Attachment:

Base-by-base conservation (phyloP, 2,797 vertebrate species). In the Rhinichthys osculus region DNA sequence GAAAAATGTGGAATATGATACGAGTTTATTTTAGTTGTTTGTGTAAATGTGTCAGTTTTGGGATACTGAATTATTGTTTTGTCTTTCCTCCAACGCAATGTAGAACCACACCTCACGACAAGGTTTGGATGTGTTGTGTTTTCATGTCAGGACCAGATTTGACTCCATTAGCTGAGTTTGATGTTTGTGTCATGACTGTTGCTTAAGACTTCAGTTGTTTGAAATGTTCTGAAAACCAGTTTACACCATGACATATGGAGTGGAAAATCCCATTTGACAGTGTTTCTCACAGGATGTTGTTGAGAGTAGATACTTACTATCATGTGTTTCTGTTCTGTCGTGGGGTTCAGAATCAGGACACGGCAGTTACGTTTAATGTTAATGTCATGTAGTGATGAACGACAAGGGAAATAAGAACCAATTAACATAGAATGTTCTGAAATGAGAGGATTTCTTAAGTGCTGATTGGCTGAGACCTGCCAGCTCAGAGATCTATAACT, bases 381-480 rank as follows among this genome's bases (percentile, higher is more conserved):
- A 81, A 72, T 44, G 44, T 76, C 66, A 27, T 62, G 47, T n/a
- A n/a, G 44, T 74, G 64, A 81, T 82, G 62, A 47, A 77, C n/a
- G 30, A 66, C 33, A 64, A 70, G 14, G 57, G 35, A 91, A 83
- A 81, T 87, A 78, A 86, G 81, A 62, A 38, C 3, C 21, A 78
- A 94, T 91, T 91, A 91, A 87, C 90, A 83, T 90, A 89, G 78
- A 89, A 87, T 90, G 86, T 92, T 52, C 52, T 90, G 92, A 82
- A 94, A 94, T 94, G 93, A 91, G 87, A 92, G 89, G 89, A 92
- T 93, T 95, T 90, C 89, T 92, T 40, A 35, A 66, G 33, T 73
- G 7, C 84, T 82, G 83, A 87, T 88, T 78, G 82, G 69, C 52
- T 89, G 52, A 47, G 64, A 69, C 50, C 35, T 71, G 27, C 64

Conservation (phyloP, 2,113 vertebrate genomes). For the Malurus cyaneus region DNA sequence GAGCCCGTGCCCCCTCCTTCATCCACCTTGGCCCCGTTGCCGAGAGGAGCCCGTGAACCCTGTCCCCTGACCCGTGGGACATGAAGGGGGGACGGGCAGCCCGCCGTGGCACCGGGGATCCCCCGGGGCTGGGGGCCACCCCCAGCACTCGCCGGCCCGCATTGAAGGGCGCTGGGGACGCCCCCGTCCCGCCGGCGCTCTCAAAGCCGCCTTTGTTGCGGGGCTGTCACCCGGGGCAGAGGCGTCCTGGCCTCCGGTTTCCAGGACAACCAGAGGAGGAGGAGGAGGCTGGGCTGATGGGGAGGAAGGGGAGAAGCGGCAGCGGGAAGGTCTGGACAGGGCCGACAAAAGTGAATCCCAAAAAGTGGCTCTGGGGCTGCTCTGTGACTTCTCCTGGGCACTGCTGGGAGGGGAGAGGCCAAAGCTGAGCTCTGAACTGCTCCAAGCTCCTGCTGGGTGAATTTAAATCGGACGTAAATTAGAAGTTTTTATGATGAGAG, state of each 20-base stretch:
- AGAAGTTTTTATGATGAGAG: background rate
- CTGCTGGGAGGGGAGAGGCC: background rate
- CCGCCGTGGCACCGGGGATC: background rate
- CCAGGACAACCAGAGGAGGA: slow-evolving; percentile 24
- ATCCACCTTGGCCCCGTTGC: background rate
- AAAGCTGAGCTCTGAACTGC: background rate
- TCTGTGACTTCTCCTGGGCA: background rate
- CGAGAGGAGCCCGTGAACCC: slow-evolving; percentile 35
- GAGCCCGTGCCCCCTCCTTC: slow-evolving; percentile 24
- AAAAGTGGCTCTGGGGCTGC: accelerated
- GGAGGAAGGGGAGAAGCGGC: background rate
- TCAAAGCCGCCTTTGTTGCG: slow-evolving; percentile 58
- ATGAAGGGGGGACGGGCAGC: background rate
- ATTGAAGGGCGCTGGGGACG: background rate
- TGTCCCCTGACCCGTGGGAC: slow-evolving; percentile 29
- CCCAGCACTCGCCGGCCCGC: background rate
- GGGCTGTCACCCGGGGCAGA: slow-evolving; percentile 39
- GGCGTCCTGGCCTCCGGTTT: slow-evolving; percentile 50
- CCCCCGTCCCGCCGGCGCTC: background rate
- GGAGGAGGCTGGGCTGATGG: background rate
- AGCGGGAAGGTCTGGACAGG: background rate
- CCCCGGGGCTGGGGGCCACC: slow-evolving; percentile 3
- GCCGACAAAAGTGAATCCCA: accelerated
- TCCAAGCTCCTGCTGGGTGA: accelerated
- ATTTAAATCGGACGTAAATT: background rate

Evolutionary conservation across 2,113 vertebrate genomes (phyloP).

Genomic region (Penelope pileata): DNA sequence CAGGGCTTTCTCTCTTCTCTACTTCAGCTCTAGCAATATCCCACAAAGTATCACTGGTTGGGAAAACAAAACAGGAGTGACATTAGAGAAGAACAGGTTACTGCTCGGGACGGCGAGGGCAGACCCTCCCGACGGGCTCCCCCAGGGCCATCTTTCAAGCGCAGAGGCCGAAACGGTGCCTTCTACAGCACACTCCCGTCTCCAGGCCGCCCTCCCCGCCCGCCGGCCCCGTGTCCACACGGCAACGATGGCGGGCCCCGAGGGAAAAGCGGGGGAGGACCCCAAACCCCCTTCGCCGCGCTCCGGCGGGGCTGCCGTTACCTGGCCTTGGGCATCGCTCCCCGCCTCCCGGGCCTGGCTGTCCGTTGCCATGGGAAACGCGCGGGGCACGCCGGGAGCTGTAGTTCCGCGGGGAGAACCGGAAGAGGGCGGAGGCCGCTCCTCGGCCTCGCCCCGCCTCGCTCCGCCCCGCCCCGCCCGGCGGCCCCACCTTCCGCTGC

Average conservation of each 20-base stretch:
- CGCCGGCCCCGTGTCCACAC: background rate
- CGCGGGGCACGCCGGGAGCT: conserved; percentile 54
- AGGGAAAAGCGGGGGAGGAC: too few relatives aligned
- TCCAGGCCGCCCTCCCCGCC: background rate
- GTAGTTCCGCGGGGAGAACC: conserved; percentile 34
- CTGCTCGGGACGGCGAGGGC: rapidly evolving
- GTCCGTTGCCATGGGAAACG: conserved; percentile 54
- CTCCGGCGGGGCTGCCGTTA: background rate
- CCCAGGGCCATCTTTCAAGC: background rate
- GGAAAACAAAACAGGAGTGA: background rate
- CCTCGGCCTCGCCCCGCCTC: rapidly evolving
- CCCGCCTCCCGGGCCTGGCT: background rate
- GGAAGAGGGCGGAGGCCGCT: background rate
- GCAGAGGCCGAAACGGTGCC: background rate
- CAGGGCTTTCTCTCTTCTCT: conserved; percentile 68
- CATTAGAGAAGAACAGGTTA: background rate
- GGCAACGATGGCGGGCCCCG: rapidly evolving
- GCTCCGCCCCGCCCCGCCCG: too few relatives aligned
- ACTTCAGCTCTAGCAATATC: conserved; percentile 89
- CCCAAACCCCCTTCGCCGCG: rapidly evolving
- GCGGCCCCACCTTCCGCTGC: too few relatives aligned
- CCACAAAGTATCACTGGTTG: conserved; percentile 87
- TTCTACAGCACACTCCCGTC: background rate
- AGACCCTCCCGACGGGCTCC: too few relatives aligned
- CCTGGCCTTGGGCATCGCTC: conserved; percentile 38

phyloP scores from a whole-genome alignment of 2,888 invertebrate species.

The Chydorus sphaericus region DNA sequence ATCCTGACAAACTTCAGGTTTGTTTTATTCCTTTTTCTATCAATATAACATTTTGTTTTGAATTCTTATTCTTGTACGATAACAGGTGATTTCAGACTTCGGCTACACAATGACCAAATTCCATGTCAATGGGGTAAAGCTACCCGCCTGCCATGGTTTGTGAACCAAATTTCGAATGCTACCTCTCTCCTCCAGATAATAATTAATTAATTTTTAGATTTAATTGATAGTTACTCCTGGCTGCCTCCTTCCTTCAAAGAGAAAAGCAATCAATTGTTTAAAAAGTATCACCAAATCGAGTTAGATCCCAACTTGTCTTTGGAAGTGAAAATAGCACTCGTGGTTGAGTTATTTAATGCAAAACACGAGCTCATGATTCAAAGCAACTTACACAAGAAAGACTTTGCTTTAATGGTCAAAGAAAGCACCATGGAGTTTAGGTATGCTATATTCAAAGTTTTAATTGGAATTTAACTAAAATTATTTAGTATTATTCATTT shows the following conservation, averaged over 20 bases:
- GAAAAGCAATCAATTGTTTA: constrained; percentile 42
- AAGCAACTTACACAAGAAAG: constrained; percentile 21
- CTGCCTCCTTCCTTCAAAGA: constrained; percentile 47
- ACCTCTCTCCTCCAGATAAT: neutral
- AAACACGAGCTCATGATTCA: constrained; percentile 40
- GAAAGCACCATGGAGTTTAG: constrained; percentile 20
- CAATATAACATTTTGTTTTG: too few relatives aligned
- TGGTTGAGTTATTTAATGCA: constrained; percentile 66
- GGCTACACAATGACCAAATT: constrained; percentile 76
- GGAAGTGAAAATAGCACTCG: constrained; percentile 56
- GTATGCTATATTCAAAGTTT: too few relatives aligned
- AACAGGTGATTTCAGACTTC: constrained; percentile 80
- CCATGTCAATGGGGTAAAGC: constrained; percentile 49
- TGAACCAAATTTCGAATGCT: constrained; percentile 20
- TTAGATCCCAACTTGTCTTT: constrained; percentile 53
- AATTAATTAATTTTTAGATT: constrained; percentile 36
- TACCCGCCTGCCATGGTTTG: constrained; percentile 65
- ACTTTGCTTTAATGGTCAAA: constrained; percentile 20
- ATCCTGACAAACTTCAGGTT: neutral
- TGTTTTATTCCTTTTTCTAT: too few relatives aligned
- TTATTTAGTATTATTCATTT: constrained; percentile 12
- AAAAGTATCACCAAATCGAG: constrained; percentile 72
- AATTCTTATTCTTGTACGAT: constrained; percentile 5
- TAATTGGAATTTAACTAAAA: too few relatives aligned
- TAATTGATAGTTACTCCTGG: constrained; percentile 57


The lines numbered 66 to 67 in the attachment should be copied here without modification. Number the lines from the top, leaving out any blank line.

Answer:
phyloP scores from a whole-genome alignment of 2,888 invertebrate species.

The Chydorus sphaericus region DNA sequence ATCCTGACAAACTTCAGGTTTGTTTTATTCCTTTTTCTATCAATATAACATTTTGTTTTGAATTCTTATTCTTGTACGATAACAGGTGATTTCAGACTTCGGCTACACAATGACCAAATTCCATGTCAATGGGGTAAAGCTACCCGCCTGCCATGGTTTGTGAACCAAATTTCGAATGCTACCTCTCTCCTCCAGATAATAATTAATTAATTTTTAGATTTAATTGATAGTTACTCCTGGCTGCCTCCTTCCTTCAAAGAGAAAAGCAATCAATTGTTTAAAAAGTATCACCAAATCGAGTTAGATCCCAACTTGTCTTTGGAAGTGAAAATAGCACTCGTGGTTGAGTTATTTAATGCAAAACACGAGCTCATGATTCAAAGCAACTTACACAAGAAAGACTTTGCTTTAATGGTCAAAGAAAGCACCATGGAGTTTAGGTATGCTATATTCAAAGTTTTAATTGGAATTTAACTAAAATTATTTAGTATTATTCATTT shows the following conservation, averaged over 20 bases: